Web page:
Feel the Wrath:
Ricky Ian Gordon composes a literary classic
By: Michelle Bova (H’07)
If you had boarded a particular plane headed to California almost 10 years ago, you might have sat beside Ricky Ian Gordon. And, if curious, you might have looked at the man beside you. You would have seen him reading, turning each page quickly, with a sharp snap, his eyes devouring the sentences without stopping to rest. And if you had craned your neck to read the title, you’d have seen it was The Grapes of Wrath.
For so many, the book has simply been a homework chore for high school literature classes. But it was a revelation for Gordon. Like the Joad family the book describes, he journeyed west and soaked in the themes of grief and compassion. Having lost his partner to illness just two years before, Gordon felt the anguish personally. He knew he had to take the job.
“The job” for Gordon (A’80) came from the Minnesota and Utah operas, which were co-producing an operatic version of The Grapes of Wrath. As the composer, Gordon was to translate into music, for the first time, the feelings and impact of the canonical piece of American literature. “My thought when I was done reading it was, ‘How can I possibly call myself a composer if I say no.’”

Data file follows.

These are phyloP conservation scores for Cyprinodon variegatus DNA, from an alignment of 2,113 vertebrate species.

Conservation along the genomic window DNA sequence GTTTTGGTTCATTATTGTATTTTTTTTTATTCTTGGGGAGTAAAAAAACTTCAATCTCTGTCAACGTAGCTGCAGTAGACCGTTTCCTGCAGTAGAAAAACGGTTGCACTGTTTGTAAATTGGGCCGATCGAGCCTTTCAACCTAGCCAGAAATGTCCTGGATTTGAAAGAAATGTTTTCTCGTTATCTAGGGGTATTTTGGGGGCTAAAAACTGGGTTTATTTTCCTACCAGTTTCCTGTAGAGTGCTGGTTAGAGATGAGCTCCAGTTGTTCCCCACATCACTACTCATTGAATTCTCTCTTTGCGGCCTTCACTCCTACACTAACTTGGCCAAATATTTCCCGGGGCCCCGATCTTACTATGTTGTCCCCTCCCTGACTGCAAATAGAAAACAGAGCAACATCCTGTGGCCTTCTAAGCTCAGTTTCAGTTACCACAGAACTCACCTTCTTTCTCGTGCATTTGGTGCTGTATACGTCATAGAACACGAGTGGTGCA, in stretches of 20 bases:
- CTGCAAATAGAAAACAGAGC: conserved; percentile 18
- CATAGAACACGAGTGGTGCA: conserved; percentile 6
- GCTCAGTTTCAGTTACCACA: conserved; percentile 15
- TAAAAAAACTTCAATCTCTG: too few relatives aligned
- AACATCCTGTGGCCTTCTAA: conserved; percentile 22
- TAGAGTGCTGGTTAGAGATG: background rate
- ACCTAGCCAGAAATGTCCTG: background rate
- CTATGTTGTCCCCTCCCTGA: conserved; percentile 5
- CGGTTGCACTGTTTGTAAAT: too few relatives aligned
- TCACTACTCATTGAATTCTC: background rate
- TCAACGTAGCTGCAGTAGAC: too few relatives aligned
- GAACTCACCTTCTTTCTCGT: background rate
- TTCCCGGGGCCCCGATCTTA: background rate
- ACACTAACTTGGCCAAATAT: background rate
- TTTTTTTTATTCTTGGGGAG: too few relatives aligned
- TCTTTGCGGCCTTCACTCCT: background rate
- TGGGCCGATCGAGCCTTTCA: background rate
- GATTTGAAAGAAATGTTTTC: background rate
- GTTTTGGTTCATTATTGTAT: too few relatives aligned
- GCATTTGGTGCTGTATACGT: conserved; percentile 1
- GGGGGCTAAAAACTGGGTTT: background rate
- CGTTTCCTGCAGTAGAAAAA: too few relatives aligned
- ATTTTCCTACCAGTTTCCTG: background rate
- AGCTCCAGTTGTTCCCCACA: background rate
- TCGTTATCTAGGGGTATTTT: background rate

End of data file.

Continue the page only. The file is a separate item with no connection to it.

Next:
The staging didn’t happen overnight. It took two years for the Minnesota Opera artistic director to obtain the rights from the Steinbeck estate, another three years for Gordon to compose the music, four more years before at last the opera debuted in St. Paul. Yet Gordon felt he could not write quickly enough. He and his directors had agreed that he wouldn’t begin composing until librettist Michael Korie had finished the words. Gordon started as soon as Korie showed him act one.
“It so got the tone of the book. It so stirred and upset and moved me that I had to begin right away. In a way, I couldn’t stop it. For the whole time that I was writing it … I hated to go anywhere. I just wanted to be here.”
Finally, opening night: “I was sweating and shaking. The opera started and … there was such a roar after everything. …When Michael and I went out to take our bow, we were practically crying.”
What had begun for Gordon on a plane ride to California became a critically acclaimed success, earning praise from many publications, includingThe New Yorker and the Los Angeles Times. The opera had a week of packed performances in St. Paul earlier this year, then traveled to Salt Lake City, Utah, for more well-received performances. It currently is touring across the country.
Now, Gordon finds himself booked up with projects for the next 10 years. So much time has passed and so many things have changed since he began work on The Grapes of Wrath opera that when he thinks back to that trip to California, he can barely remember anything about it. “The only important thing about that trip is that I read this book.”
This article originally appeared in Carnegie Mellon Today. It is reprinted with permission.